Fresh Meat, Plant-Based Alternatives Gaining in Popularity

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Fresh Meat, Plant-Based Alternatives Gaining in Popularity

03/01/2018

Although 81 percent of Millennials, 74 percent of Gen Xers, 66 percent of Boomers and 50 percent of Silents believe protein content is extremely or very influential when making grocery store purchases, the various age groups view protein differently, according to sales and marketing agency Acosta’s 2018 “Progressing Protein Palates” report.

While the older generations are more concerned with the health benefits of protein, younger consumers care about exercise recovery and feeling full, the research found.

“Our research shows that protein continues to be a mainstay in shopping baskets, but the kind of proteins shoppers are buying is evolving,” noted Colin Stewart, SVP, insights at Jacksonville, Fla.-based Acosta. “Plant-based meat alternative sales are booming and popular with vegetarians and meat-eaters alike. Another trend we’re seeing with protein is that shoppers are paying more attention to labels and product claims, but are overwhelmed and confused about what they mean.”

The report delves into meat- and protein-buying behaviors, including:

Fresh Meat Trends

  • 18 percent of shoppers are purchasing more fresh meat versus last year, while 12 percent are buying less, primarily because of price and striving to eat healthier, either for themselves or their families.
  • 41 percent of Millennials are buying more fresh meat versus a year ago, more than all other generations combined.
  • Beef and chicken account for 70 percent of all fresh meat sold.
  • Sales of natural/organic meat are surpassing conventional choices.

Plant-Based Meat Alternatives/Alternative Diets

  • Shoppers are realizing that meat isn’t the only protein source, with plant-based meat alternatives increasing 11 percent in units year over year.
  • 71 of shoppers who buy plant-based meat alternatives also eat meat.
  • Meat-eaters are interested in alternative diets that are either less focused on meats or omit meat altogether, particularly Millennials, 26 percent of whom are vegetarian/vegan.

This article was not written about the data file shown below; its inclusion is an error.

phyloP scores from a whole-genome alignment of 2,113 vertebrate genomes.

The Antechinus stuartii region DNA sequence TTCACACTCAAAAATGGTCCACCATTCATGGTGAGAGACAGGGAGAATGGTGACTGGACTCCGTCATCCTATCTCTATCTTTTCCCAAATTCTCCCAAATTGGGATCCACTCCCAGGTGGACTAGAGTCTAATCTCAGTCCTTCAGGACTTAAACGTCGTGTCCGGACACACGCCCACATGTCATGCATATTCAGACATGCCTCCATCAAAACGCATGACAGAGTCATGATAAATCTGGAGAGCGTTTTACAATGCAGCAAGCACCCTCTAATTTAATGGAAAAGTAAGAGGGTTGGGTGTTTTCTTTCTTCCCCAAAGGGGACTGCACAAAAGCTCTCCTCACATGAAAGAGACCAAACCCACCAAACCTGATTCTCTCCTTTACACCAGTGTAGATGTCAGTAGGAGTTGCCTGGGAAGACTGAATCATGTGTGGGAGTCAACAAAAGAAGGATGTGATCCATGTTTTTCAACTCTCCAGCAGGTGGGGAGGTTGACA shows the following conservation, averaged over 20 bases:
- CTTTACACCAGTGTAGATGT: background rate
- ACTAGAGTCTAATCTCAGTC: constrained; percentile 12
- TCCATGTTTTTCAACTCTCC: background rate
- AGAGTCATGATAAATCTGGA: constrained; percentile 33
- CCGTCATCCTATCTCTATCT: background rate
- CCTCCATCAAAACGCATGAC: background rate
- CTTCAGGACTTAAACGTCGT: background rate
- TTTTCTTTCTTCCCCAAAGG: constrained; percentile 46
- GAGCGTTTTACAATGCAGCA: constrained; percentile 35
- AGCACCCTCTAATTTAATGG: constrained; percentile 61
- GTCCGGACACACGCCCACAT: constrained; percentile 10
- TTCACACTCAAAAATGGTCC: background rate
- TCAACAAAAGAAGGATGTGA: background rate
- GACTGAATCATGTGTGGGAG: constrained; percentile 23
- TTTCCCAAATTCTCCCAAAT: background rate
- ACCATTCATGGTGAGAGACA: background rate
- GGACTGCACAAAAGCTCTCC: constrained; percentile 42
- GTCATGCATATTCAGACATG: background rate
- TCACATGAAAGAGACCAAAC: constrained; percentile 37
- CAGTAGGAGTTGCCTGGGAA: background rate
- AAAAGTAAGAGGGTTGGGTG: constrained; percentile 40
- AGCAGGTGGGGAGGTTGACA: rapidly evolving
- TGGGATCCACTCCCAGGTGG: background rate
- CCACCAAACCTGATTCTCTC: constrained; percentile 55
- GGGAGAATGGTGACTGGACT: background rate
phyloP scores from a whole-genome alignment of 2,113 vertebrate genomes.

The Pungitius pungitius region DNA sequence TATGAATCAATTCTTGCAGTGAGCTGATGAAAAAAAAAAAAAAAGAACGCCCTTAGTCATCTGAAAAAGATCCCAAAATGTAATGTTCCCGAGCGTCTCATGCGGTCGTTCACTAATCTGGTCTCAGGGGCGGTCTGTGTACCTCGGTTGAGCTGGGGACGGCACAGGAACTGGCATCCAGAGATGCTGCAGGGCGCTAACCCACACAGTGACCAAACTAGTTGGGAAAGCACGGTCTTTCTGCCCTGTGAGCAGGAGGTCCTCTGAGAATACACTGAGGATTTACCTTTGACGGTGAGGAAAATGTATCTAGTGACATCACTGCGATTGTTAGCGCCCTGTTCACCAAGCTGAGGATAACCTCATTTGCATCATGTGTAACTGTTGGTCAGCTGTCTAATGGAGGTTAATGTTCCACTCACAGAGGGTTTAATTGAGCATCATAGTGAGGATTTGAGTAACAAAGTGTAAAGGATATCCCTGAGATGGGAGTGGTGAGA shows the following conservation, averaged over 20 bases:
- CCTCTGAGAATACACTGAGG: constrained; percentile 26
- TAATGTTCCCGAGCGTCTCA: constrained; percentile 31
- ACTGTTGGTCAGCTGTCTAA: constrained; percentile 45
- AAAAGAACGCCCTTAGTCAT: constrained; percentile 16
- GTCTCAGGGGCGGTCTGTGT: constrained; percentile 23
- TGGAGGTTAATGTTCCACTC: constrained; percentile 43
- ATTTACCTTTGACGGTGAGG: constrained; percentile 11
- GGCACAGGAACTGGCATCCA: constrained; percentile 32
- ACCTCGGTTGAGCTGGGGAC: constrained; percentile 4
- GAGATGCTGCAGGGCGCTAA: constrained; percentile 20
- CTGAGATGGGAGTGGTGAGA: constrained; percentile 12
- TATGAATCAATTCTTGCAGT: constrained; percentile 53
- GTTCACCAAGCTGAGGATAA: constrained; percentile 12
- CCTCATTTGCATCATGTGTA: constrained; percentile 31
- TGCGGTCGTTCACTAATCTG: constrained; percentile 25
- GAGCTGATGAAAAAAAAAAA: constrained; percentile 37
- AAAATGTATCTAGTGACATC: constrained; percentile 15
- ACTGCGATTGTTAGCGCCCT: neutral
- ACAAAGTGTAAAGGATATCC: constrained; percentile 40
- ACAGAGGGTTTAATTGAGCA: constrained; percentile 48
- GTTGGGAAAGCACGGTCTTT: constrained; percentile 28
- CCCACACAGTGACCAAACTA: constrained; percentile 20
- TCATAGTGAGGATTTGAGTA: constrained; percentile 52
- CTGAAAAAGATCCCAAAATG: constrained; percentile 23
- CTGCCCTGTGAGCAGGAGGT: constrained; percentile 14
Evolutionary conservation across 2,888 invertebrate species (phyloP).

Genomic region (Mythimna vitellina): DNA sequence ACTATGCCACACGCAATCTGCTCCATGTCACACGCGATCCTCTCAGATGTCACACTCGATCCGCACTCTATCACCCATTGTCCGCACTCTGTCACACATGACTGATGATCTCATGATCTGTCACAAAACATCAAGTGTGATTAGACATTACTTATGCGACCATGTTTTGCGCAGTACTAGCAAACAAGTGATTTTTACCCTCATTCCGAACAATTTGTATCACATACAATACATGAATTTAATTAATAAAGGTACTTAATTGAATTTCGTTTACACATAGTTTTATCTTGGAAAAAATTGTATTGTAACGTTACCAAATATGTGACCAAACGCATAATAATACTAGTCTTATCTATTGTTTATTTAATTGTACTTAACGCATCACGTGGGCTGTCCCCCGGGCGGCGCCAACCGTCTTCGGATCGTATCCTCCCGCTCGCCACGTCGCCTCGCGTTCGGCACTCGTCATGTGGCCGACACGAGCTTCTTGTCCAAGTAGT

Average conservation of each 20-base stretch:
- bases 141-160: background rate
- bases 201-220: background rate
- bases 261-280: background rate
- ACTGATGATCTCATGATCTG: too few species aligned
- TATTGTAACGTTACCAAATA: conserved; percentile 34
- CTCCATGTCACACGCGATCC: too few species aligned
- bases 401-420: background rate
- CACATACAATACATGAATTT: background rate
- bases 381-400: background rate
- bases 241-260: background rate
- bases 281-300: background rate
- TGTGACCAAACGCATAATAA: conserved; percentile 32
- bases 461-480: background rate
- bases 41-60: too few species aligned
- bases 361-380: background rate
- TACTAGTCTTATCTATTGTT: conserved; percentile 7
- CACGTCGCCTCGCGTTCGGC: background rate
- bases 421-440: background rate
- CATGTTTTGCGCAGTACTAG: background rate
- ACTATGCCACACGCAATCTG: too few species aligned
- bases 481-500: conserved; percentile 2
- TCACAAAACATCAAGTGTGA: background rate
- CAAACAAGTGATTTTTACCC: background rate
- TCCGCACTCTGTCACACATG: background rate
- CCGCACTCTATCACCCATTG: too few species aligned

• 34 percent of meat-eating Millennials eat four or more vegetarian dinners weekly.

Label Confusion/Product Claims

  • Shoppers are confused by the sheer variety of product claims, especially those related to meat products, including “humanely raised” and “free-range.”
  • Millennials expressed the most label confusion, at 58 percent, while Gen X ranked as the the most knowledgeable generation of shoppers.
  • Of shoppers who feel confused/overwhelmed, 85 percent want to have more information available to enable them to decipher claims and labels.
  • For Gen X shoppers who believe that they understand various product claims, they feel most strongly about no added hormones/antibiotics and all-natural products.

“Millennials are purchasing more fresh meat and plant-based meat alternatives than any other generation, and brands and retailers need to understand they are the key to growth in the protein arena,” said Stewart. “Another clear takeaway from this study is that more awareness needs to be built around various product claims and labeling – especially for all-natural and antibiotic-/hormone-free meat product.”

“Progressing Protein Palates” was carried out through an online survey of Acosta’s customer shopper community panel, in addition to multiple Nielsen research reports.